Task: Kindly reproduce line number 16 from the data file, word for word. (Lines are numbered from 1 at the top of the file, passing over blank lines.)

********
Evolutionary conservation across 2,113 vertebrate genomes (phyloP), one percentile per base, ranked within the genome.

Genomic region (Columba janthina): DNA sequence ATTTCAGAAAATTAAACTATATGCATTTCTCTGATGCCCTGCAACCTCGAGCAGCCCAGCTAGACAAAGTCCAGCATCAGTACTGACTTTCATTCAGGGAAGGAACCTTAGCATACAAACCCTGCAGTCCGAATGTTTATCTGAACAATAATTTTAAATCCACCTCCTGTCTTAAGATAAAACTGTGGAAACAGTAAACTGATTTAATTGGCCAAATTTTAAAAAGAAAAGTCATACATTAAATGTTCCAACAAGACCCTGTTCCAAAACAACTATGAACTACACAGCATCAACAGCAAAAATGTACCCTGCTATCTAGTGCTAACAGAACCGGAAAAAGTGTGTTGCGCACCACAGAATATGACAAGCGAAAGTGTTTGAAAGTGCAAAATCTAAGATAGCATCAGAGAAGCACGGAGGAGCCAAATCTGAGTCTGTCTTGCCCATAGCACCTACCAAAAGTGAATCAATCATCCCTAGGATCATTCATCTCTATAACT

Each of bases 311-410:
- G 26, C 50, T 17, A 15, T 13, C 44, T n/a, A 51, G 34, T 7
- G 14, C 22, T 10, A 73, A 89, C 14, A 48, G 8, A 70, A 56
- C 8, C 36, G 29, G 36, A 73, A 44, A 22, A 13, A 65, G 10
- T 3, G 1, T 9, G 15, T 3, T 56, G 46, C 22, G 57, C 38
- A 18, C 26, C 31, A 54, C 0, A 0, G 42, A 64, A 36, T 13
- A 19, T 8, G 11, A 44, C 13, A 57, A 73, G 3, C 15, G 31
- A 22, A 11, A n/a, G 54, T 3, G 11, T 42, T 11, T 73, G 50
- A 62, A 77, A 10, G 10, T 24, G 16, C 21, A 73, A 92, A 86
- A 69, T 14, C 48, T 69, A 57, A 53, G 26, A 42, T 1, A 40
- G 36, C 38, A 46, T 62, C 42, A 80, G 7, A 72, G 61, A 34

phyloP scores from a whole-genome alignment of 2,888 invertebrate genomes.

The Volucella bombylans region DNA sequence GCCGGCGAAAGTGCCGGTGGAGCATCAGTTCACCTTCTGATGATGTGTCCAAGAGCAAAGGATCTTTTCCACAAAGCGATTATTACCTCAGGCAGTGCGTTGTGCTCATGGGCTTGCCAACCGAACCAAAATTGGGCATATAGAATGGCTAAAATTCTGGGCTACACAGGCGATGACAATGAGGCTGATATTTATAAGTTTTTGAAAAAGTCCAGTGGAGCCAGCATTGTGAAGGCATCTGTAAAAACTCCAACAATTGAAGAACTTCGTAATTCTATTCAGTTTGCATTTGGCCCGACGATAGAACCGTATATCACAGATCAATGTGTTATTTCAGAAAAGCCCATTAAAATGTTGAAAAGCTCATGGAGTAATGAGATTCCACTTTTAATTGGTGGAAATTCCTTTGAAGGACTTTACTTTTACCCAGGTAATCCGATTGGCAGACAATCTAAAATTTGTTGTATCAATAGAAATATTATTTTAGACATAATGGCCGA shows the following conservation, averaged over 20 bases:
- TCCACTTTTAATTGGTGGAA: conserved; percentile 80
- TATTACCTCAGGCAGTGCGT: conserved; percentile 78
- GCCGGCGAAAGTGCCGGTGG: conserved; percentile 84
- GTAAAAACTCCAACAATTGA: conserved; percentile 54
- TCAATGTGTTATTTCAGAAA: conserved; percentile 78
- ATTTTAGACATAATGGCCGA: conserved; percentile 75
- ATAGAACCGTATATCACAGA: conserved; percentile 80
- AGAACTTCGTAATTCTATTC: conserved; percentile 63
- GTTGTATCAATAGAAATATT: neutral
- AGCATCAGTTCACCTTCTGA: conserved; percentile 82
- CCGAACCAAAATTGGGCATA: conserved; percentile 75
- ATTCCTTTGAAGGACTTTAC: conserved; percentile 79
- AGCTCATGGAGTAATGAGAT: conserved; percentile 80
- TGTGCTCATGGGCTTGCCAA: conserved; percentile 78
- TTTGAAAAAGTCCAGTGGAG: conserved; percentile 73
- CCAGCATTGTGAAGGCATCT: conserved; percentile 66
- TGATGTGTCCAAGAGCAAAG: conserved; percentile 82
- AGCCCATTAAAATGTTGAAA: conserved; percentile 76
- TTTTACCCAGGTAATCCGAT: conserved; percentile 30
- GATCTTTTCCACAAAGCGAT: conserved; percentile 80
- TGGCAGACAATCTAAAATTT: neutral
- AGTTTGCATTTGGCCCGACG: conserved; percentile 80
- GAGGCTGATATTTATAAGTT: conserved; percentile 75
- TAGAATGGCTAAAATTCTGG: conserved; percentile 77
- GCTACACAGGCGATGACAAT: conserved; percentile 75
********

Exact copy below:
- TCCACTTTTAATTGGTGGAA: conserved; percentile 80